The appellant also challenges the trial judge’s four individual findings that it breached the reasonable standard of care of an occupier. These four breaches are in relation to the municipality’s (1) failure to post proper warning signs; (2) negligent promotion of the Park; (3) failure to adequately monitor risks and injuries in the Park; and (4) failure to provide an “adequate progression of qualifiers” in the Trials Area. The court was not persuaded by any of these submissions.

(4) No. The court held that the test for causation in a negligence action is the ‘but for’ test – the plaintiff must show on a balance of probabilities that ‘but for’ the defendant’s negligent act, the injury would not have occurred”. The court held that the trial judge applied this test and found that the appellant caused the respondent’s injury with respect to the four breaches of the standard of care addressed above. The court saw no palpable and overriding error in the trial judge’s findings that would warrant appellate intervention.

(5) No. The court held that the trial judge simply observed that the respondent did not have the skill to successfully navigate Free Fall. The court saw no palpable and overriding error in the trial judge’s appreciation of the evidence and conclusion on the issue of contributory negligence.

J.K. v. The Korea Times & Hankookilbo Ltd. (The Korea Times Daily), 2016 ONCA 375

[Laskin, Hourigan and Brown JJ.A.]

Counsel:

Peter Downard and Fida S. Hindi, for the appellants

Bruce McEachern, for the respondents

Facts:

The appellants are two young Korean women who while studying in Canada made complaints to the police that they were victims of repeated sexual and physical assaults and other crimes by members of their church group. As a result of the complaints, the police laid charges which the Korean press in both Canada and Korea reported on. Prior to the conclusion of the preliminary hearing, on the basis that there was no reasonable prospect of conviction, the Crown withdrew the charges.

The withdrawal of the charges was the front page news article authored by the respondent. In the article, the appellants were identified by name as complainants in the criminal proceedings and it was alleged that the appellants’ criminal complaint was “a fabricated case”. Another two articles were written alleging that appellants had fabricated the complaints. All of the articles were written in Korean.

In response to the articles, the appellants’ counsel wrote to the outlets that had written the articles and alleged a breach of the publication ban made in the criminal proceedings because there were specific references identifying the appellants in the articles. The letter also purported to provide notice of the appellants’ defamation claim. The respondents did not apologize or publish a retraction or correction. The appellants issued a statement of claim seeking damages for defamation and for breach of the publication ban. The respondents in their defence to the action pleaded that the notice provided on behalf of the appellants did not sufficiently specify the matters complained of and are statute-barred under s. 5(1) of the Libel and Slander Act (the “Act”).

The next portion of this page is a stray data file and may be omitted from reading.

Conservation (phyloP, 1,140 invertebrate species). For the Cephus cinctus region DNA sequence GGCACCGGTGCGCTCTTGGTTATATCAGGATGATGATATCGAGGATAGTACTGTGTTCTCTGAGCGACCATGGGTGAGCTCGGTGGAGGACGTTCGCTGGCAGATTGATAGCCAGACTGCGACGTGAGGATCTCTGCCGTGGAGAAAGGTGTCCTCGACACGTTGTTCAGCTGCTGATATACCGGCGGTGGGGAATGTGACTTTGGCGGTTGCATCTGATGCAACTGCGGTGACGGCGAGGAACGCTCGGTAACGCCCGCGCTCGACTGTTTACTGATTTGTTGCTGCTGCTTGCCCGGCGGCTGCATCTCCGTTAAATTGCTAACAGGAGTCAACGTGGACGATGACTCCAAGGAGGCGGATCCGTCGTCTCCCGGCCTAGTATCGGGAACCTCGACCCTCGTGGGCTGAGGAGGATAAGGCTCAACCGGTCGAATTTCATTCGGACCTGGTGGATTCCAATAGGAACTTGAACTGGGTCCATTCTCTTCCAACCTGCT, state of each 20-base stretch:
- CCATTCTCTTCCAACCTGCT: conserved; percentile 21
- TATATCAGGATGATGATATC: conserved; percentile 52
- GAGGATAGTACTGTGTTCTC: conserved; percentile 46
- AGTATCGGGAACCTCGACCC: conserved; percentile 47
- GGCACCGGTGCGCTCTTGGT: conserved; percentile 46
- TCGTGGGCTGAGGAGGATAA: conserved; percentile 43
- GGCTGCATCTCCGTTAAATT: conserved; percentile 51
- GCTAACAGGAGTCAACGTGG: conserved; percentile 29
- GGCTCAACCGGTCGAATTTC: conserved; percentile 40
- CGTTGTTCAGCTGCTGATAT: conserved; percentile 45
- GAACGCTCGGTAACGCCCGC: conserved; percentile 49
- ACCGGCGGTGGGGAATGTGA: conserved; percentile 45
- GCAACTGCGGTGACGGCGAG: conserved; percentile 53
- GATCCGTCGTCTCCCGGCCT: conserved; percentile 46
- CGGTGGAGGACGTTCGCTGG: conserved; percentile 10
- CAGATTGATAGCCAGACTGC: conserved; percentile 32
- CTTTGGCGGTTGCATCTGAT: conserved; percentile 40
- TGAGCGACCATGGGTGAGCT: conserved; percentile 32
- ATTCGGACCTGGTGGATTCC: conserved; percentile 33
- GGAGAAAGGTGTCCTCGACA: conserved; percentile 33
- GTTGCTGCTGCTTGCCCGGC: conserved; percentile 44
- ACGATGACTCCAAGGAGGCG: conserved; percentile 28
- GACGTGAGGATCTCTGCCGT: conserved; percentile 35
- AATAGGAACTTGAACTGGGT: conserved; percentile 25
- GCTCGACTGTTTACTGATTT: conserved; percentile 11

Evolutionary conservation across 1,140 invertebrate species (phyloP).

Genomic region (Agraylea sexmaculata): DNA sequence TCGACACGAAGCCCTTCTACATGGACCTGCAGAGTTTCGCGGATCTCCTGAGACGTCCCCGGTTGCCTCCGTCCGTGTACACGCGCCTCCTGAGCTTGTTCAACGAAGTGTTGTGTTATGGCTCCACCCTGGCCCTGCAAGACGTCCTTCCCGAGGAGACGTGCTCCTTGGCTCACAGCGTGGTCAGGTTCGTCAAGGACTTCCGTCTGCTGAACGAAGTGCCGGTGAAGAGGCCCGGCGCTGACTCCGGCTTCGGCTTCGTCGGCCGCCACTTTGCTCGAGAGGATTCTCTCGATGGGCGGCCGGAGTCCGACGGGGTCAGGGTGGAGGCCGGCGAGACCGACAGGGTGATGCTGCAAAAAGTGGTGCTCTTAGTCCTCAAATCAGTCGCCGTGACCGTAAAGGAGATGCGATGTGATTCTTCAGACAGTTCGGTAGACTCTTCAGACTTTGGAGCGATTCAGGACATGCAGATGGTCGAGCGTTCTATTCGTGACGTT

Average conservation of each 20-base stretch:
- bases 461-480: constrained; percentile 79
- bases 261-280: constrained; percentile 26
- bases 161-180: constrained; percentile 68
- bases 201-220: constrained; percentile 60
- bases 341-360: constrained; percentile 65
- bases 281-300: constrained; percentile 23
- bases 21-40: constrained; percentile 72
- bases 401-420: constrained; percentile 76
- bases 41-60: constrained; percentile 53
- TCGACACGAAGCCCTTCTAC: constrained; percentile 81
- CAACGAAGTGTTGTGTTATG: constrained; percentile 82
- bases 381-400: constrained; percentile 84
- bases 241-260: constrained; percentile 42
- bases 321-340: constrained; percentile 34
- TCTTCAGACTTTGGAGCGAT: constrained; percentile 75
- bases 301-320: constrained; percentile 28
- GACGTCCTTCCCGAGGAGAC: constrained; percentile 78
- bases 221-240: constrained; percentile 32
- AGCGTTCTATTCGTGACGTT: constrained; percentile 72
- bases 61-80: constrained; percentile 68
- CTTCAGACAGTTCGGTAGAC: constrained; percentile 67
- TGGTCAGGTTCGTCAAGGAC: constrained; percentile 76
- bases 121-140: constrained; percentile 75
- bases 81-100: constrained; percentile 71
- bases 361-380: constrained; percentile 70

The case continued through discovery and pre-trial proceedings and was set down for a jury trial. Before the trial began, the respondents served a notice of motion to the trial judge seeking, among other things, an order dismissing the appellants’ defamation claims for failure to comply with s. 5(1) of the Act. The motion judge held that the notice was deficient because it put the respondents in a position where they would have to guess at what statements were alleged to be defamatory and dismissed the appellants’ defamation claims.

Issue:

Did the motion judge err in dismissing the defamation claims for failure to comply with the notice provision contained in s. 5(1) of the Libel and Slander Act?

Holding: Appeal allowed.

Reasoning:

Yes. Section 5(1) of the Act states that “[n]o action for libel in a newspaper or in a broadcast lies unless the plaintiff has, within six weeks after the alleged libel has come to the plaintiff’s knowledge, given to the defendant notice in writing, specifying the matter complained of”.

The Court reviewed the authorities relevant to s. 5(1) and held the following as the appropriate legal principles when considering if proper notice has been provided: there is no prescribed form of notice required; the notice need not contain the same level of particularity as a statement of claim; adequacy of the notice must be assessed in the light of its purpose; the purpose of the notice is to call attention to the alleged libellous matter so that action can be taken to reduce damages if required; and the test for the sufficiency of notice is “whether the notice fairly brings home to the publisher the matter complained of to permit the publisher to review the matter and decide how to respond”. As well, a court should asses the adequacy of the notice in light of the surrounding circumstances and there is preference for matters to be determined on their merits rather than terminating them on technical grounds.